The proportion of university students in England awarded first class degrees has continued to rise, increasing by 88% in the last eight years, the higher education watchdog has found.
Analysis from the Office for Students (OfS) found that the proportion of graduates who attained top degrees rose from 15.7% in 2010-11 to 29.5% in 2018-19, prompting concerns about grade inflation.
Much of the increase cannot be explained by changes in the characteristics of graduating cohorts, such as better prior attainment, the report said.
Over 42,000 more students graduated with firsts in the summer of 2018-19 than eight years before, the figures showed, but the increase has “slowed” compared with previous years.
Between 2017-18 and 2018-19, the proportion of firsts only rose by 0.2 percentage points, the data showed.
Ministers and the higher education watchdog have repeatedly called on universities to clamp down on grade inflation.
The data shows there has been a fall of 2.1 percentage points since 2017-18 in the proportion of students awarded the two top grades despite beginning university with grades below three Ds at A-level.
But students entering university with grades below DDD were still almost four times as likely to receive a first class degree in 2018-19 than in 2010-11.
The report concluded: “There is still strong evidence of significant unexplained sector attainment increases between 2010-11 and 2018-19.”
Nearly three-quarters (73%) of the 147 providers included in the analysis saw “unexplained” increases in first class degrees between 2017-18 and 2018-19, the analysis found.
Overall, 29.5% of students graduated in the summer of 2019 with a first class degree but, of that figure, nearly half (14.3 percentage points) of it could not be explained by changes in the graduate population.
Some institutions gave firsts to more than 40% of graduating students in 2018-19, including Imperial College London and University College London (UCL), according to the analysis.
It shows the changes in students awarded first class degrees between 2010-11 and 2018-19.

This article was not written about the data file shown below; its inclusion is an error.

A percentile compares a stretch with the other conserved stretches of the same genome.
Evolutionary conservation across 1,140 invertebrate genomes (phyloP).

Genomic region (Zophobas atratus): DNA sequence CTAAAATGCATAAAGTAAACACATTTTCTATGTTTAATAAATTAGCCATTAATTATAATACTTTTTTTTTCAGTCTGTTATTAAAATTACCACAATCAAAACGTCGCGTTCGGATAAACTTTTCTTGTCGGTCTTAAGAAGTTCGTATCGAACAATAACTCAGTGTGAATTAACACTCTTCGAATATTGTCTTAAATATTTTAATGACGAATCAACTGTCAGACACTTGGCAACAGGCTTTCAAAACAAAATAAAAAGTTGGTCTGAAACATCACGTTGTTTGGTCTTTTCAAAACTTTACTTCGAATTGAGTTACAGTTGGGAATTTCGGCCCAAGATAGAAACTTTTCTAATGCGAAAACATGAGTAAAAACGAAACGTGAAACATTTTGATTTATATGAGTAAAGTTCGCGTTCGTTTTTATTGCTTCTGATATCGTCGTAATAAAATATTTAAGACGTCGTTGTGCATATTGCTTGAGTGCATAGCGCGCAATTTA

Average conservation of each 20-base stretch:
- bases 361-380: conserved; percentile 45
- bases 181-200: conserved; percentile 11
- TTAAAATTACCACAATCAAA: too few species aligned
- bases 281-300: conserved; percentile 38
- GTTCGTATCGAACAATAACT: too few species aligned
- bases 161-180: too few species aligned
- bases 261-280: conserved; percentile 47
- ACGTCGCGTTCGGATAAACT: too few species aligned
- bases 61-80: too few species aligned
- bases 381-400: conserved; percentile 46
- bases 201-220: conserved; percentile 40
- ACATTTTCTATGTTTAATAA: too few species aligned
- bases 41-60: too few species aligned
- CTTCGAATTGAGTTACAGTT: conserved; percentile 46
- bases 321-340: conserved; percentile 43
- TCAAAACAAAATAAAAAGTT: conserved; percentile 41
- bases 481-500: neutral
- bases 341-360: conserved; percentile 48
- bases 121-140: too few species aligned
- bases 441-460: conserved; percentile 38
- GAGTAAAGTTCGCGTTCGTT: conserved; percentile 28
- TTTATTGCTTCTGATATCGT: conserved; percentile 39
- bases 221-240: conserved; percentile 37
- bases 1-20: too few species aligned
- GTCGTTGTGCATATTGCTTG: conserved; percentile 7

Some of the universities with significant changes include:
– Anglia Ruskin University from 14.5% to 36.7%
– University of Northumbria: 16% to 36.7%
– University of Bradford: 10.8% to 35.1%
– Kingston University: 14.6% to 33.6%
– University of Central Lancashire: 10.4% to 32.1%
– University of Wolverhampton: 10.9% to 32%
Nicola Dandridge, chief executive of the OfS, said: “This data shows that the increase in the proportion of first class degrees awarded in 2018-19 has slowed compared to previous years, with a small increase from last year in the percentage of first class degrees which cannot be explained by other factors.
“While this may indicate that the brakes have been applied, it is clear that grade inflation remains a significant and pressing issue in English higher education.
“Unexplained grade inflation risks undermining public confidence in higher education, and devaluing the hard work of students. Degrees must stand the test of time, which is why the OfS will continue to address this issue at both a sector-wide and individual university level.
“Where we have concerns about unexplained grade inflation at any particular university or college, we are prepared to intervene to protect the integrity of the degree awarding system for all students.”
A Universities UK (UUK) spokesman said: “It is essential that degree classifications are meaningful for students and employers, and universities are taking action to improve transparency, fairness and reliability in the way they award degrees.
“In July 2020 universities across the UK agreed a new set of principles for degree algorithm design, having overwhelmingly supported a sector-wide statement of intent on tackling grade inflation in May 2019.
“We will be publishing a review of progress later this year exploring whether further action is needed.”
A Department for Education (DfE) spokeswoman said: “The UK has a world-class reputation for higher education and it is vital that neither low-quality degrees nor grade inflation undermine standards.
“It is unacceptable that the proportion of firsts continues to rise, despite repeated calls for action.
“Awarding powers should be used responsibly and we expect the Office for Students to take action where this is not the case.”
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